• Look at how the current situation is serving your needs, even at low levels. Sometimes we settle for low level fulfillment instead of going for the thing that will really fill us up because it feels safer to stick with the devil you know instead of the one you don’t. Consider the positive benefits of raising your standards. I was once told that “it’s never a bad thing to raise your standards.” This goes for yourself and for who you’re with.
  • Ask yourself if you have a true commitment to growing. If you do, and you recognize that if you aren’t growing, you’re dying (inside), then consider what you’ll do to grow. Will you take a chance and try something new, even if its scary and there is no guarantee it will work out? Can you feel good about yourself for being brave enough to just try it and course correct later if need be? (Hint: Yes)
  • Consider that there is a life lesson in this situation, and determine what it is. Ask yourself if you are ready to learn it now, and if not, why. Are you hoping the Universe will take over and make the change for you? Not choosing is still a choice. And if you don’t make a change, something happens that’s not your choice and you have to deal with it anyway. Isn’t it better to make the choice on your own and feel like you have some semblance of control over the situation? When you don’t, you open yourself up to something happening that takes the control away from you, requiring you to put the pieces back together and move on with your life, the hard way. You also open yourself up to the problem repeating until you show up for it and “walk through the fire” by making the choices that are authentic to you.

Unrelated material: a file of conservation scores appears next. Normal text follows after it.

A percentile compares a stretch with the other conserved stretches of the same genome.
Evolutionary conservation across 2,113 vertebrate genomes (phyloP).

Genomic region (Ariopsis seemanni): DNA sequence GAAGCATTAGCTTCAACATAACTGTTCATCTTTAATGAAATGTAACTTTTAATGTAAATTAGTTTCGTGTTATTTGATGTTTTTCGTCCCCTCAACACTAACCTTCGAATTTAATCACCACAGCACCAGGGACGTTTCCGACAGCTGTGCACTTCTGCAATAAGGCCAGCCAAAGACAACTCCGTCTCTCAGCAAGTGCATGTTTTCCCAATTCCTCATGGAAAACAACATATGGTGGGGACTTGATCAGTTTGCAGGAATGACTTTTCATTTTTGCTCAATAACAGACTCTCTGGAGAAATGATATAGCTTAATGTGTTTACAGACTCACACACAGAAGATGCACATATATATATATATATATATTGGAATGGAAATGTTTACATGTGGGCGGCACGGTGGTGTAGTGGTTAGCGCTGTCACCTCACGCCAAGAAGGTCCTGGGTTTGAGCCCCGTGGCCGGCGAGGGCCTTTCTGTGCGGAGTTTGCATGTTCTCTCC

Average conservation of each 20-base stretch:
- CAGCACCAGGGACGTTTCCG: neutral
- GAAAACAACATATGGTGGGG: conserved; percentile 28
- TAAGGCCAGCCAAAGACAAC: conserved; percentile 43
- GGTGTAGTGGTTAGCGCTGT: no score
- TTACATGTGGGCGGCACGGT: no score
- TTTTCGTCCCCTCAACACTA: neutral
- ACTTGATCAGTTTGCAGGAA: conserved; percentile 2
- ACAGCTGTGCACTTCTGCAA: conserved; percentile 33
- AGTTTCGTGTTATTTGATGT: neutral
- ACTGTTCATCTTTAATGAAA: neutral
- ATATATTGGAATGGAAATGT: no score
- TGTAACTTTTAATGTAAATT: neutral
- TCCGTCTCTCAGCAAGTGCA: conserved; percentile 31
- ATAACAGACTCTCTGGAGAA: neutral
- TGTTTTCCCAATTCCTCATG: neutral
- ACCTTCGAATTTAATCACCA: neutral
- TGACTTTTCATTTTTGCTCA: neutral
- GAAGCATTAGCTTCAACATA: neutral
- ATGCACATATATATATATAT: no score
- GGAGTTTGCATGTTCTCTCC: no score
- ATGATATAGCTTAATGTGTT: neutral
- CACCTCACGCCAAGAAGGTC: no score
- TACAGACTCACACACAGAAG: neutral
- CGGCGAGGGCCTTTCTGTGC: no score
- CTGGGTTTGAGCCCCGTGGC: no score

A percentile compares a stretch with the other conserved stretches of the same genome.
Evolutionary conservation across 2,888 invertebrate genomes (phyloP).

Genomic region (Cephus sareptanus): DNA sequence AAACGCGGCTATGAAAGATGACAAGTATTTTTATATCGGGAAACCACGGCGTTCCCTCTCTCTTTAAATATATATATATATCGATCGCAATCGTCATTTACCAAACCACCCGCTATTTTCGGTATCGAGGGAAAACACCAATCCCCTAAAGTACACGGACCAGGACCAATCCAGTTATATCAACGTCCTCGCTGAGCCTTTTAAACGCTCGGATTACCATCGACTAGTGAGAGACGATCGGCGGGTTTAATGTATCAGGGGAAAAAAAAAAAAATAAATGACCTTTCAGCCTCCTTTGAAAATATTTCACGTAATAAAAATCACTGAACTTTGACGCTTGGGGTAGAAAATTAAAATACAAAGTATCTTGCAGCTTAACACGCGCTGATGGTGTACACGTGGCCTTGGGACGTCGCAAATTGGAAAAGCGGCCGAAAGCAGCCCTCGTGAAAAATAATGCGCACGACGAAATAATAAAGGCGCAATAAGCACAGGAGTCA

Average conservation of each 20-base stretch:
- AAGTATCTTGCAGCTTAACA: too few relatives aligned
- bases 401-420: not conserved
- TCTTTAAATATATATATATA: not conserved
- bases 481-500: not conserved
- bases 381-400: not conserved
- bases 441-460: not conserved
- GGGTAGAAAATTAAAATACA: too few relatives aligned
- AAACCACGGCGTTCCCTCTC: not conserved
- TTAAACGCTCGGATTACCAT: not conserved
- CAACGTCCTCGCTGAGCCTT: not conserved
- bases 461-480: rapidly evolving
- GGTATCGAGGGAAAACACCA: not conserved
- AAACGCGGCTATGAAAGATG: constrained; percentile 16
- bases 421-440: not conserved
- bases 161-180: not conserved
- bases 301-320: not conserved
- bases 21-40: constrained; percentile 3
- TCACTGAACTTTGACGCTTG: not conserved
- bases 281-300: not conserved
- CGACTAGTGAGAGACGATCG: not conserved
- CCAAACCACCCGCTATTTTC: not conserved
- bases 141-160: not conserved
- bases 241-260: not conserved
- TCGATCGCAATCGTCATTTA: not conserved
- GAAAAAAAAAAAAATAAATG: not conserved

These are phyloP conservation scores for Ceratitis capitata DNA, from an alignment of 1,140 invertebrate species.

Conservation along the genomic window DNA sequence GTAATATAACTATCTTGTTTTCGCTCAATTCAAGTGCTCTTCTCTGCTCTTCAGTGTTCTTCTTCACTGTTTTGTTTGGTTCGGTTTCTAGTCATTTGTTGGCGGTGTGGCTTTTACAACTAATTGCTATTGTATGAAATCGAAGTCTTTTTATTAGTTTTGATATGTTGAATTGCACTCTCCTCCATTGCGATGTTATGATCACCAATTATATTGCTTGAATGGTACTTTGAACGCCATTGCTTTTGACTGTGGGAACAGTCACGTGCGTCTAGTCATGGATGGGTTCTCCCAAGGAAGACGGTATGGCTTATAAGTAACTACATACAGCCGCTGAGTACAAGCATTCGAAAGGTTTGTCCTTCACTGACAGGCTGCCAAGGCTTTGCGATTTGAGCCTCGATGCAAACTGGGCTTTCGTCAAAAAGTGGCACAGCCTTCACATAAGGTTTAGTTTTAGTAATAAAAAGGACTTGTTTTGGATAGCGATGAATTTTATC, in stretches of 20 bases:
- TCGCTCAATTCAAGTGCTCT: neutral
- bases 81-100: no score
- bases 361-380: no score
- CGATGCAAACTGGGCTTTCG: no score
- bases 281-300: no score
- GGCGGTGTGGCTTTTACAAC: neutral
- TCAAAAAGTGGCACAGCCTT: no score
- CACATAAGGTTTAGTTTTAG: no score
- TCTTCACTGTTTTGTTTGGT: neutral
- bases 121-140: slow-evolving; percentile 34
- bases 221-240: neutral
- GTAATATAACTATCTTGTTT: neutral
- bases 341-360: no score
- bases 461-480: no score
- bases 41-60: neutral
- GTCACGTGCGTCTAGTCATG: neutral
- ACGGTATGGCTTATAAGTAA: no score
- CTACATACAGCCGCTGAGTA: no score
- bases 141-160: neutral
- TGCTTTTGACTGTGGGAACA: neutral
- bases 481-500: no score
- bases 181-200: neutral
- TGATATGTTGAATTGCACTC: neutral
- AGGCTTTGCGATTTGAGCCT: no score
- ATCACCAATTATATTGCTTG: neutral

As with many things in this blog, it’s easy to say. Easier to read and understand. Hard to do. Sometimes you have to push harder.

Changes

Continued from yesterday’s Fit or Adapt.

changes

Things change. The world, and our view of it. Some of us are more accepting of change than others, though it depends on the type of change as well as how much we’ve become invested in the status quo.

Once we are adults, the underlying core of who we are is pretty well fixed. It mostly forms in our early years, and then elements are added to it as we learn and grow through adulthood. I’m referring to the core of who we are, not so much our behaviors and ways we interact with the world. Those are informed by our core, but there are layers of conscious and subconscious actions, thoughts, beliefs, and memories in between.

But we can still change in ways that matter. It’s usually pretty slow. Triggered by our experiences and desires, or sometimes through shattering realizations. We usually don’t control it. It just happens to us, though one can do it consciously with great discipline.

Though we aren’t going to make major changes to who we fundamentally are, we sometimes have to adapt to differing circumstances. True adaptation requires often difficult transitions in how we perceive ourselves, which informs how we interact. This type of big change does occur with people sometimes, though it’s pretty rare once we’re adults.

While you may change in ways that make you fit into a situation better, you may at once be changing in ways that cause you to not fit as well into another. This may be by design, and could be a good thing. But it can also be disruptive, especially when you aren’t aware of it.

You change jobs, and move to a different city. After a time, the old place and people may not resonate with you nearly as much. You changed. They didn’t. Everyone is still fundamentally the same at the core, but the layers of things in between that were making it work before have now changed in your case (not theirs). You move on. They move on.

You get married, and have kids. The old relationships and sensibilities no longer work or make sense for you. You changed. Some change more than others through this transition. The ones who don’t get all the way there often struggle with the responsibility of a family.